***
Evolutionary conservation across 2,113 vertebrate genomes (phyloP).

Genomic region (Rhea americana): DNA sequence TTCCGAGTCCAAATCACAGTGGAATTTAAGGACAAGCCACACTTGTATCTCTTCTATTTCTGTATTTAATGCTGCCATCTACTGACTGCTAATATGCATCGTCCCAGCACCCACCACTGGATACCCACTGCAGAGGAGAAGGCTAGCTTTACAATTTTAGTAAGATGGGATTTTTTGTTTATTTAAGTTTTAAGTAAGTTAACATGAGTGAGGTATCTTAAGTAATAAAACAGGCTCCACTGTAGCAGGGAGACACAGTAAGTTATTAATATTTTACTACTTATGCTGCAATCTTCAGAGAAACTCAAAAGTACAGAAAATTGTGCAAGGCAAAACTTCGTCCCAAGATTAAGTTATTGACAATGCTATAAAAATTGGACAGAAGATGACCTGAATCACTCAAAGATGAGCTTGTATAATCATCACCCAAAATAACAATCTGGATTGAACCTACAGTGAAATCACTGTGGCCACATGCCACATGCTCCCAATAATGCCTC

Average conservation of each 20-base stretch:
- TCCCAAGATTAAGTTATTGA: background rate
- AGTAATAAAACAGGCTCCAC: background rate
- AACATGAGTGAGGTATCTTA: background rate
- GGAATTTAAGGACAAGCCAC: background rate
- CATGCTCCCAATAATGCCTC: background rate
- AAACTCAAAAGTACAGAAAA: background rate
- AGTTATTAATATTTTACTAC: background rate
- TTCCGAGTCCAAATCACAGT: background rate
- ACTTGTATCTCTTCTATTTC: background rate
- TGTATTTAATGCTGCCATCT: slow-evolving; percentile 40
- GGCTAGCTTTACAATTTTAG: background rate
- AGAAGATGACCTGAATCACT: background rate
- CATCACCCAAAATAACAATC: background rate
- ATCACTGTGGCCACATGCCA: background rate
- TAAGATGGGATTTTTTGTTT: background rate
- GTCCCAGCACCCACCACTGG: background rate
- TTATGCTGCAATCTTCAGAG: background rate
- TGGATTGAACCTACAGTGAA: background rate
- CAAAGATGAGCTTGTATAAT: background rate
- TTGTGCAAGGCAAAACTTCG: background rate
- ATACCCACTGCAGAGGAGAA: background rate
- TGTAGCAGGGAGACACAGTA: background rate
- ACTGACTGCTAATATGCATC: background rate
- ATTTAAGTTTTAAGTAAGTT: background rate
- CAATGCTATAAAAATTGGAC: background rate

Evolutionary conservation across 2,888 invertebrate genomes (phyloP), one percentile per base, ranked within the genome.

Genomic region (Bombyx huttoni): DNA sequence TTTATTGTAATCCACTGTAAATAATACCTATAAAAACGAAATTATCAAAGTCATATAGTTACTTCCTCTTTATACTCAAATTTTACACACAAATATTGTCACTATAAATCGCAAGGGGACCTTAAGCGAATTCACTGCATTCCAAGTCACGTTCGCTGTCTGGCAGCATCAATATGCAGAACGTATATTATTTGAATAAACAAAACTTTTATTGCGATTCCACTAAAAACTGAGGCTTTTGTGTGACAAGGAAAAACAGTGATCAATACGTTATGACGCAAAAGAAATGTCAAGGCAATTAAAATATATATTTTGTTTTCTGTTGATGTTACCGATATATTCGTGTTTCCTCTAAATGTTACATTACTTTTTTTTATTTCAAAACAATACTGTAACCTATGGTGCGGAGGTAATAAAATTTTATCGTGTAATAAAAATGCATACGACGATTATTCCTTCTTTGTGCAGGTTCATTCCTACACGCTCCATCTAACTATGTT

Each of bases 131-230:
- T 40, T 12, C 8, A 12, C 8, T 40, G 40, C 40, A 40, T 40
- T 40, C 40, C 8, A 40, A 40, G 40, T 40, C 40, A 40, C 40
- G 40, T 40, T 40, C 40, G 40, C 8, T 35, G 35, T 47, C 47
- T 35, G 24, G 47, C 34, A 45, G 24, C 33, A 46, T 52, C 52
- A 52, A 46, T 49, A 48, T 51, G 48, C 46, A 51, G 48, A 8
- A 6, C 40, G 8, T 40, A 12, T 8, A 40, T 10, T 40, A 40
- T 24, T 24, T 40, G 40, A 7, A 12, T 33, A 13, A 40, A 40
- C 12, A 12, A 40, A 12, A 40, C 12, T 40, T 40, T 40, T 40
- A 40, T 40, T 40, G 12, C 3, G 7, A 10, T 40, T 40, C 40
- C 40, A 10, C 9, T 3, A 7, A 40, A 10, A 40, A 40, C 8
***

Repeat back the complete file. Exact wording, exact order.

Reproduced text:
Evolutionary conservation across 2,113 vertebrate genomes (phyloP).

Genomic region (Rhea americana): DNA sequence TTCCGAGTCCAAATCACAGTGGAATTTAAGGACAAGCCACACTTGTATCTCTTCTATTTCTGTATTTAATGCTGCCATCTACTGACTGCTAATATGCATCGTCCCAGCACCCACCACTGGATACCCACTGCAGAGGAGAAGGCTAGCTTTACAATTTTAGTAAGATGGGATTTTTTGTTTATTTAAGTTTTAAGTAAGTTAACATGAGTGAGGTATCTTAAGTAATAAAACAGGCTCCACTGTAGCAGGGAGACACAGTAAGTTATTAATATTTTACTACTTATGCTGCAATCTTCAGAGAAACTCAAAAGTACAGAAAATTGTGCAAGGCAAAACTTCGTCCCAAGATTAAGTTATTGACAATGCTATAAAAATTGGACAGAAGATGACCTGAATCACTCAAAGATGAGCTTGTATAATCATCACCCAAAATAACAATCTGGATTGAACCTACAGTGAAATCACTGTGGCCACATGCCACATGCTCCCAATAATGCCTC

Average conservation of each 20-base stretch:
- TCCCAAGATTAAGTTATTGA: background rate
- AGTAATAAAACAGGCTCCAC: background rate
- AACATGAGTGAGGTATCTTA: background rate
- GGAATTTAAGGACAAGCCAC: background rate
- CATGCTCCCAATAATGCCTC: background rate
- AAACTCAAAAGTACAGAAAA: background rate
- AGTTATTAATATTTTACTAC: background rate
- TTCCGAGTCCAAATCACAGT: background rate
- ACTTGTATCTCTTCTATTTC: background rate
- TGTATTTAATGCTGCCATCT: slow-evolving; percentile 40
- GGCTAGCTTTACAATTTTAG: background rate
- AGAAGATGACCTGAATCACT: background rate
- CATCACCCAAAATAACAATC: background rate
- ATCACTGTGGCCACATGCCA: background rate
- TAAGATGGGATTTTTTGTTT: background rate
- GTCCCAGCACCCACCACTGG: background rate
- TTATGCTGCAATCTTCAGAG: background rate
- TGGATTGAACCTACAGTGAA: background rate
- CAAAGATGAGCTTGTATAAT: background rate
- TTGTGCAAGGCAAAACTTCG: background rate
- ATACCCACTGCAGAGGAGAA: background rate
- TGTAGCAGGGAGACACAGTA: background rate
- ACTGACTGCTAATATGCATC: background rate
- ATTTAAGTTTTAAGTAAGTT: background rate
- CAATGCTATAAAAATTGGAC: background rate

Evolutionary conservation across 2,888 invertebrate genomes (phyloP), one percentile per base, ranked within the genome.

Genomic region (Bombyx huttoni): DNA sequence TTTATTGTAATCCACTGTAAATAATACCTATAAAAACGAAATTATCAAAGTCATATAGTTACTTCCTCTTTATACTCAAATTTTACACACAAATATTGTCACTATAAATCGCAAGGGGACCTTAAGCGAATTCACTGCATTCCAAGTCACGTTCGCTGTCTGGCAGCATCAATATGCAGAACGTATATTATTTGAATAAACAAAACTTTTATTGCGATTCCACTAAAAACTGAGGCTTTTGTGTGACAAGGAAAAACAGTGATCAATACGTTATGACGCAAAAGAAATGTCAAGGCAATTAAAATATATATTTTGTTTTCTGTTGATGTTACCGATATATTCGTGTTTCCTCTAAATGTTACATTACTTTTTTTTATTTCAAAACAATACTGTAACCTATGGTGCGGAGGTAATAAAATTTTATCGTGTAATAAAAATGCATACGACGATTATTCCTTCTTTGTGCAGGTTCATTCCTACACGCTCCATCTAACTATGTT

Each of bases 131-230:
- T 40, T 12, C 8, A 12, C 8, T 40, G 40, C 40, A 40, T 40
- T 40, C 40, C 8, A 40, A 40, G 40, T 40, C 40, A 40, C 40
- G 40, T 40, T 40, C 40, G 40, C 8, T 35, G 35, T 47, C 47
- T 35, G 24, G 47, C 34, A 45, G 24, C 33, A 46, T 52, C 52
- A 52, A 46, T 49, A 48, T 51, G 48, C 46, A 51, G 48, A 8
- A 6, C 40, G 8, T 40, A 12, T 8, A 40, T 10, T 40, A 40
- T 24, T 24, T 40, G 40, A 7, A 12, T 33, A 13, A 40, A 40
- C 12, A 12, A 40, A 12, A 40, C 12, T 40, T 40, T 40, T 40
- A 40, T 40, T 40, G 12, C 3, G 7, A 10, T 40, T 40, C 40
- C 40, A 10, C 9, T 3, A 7, A 40, A 10, A 40, A 40, C 8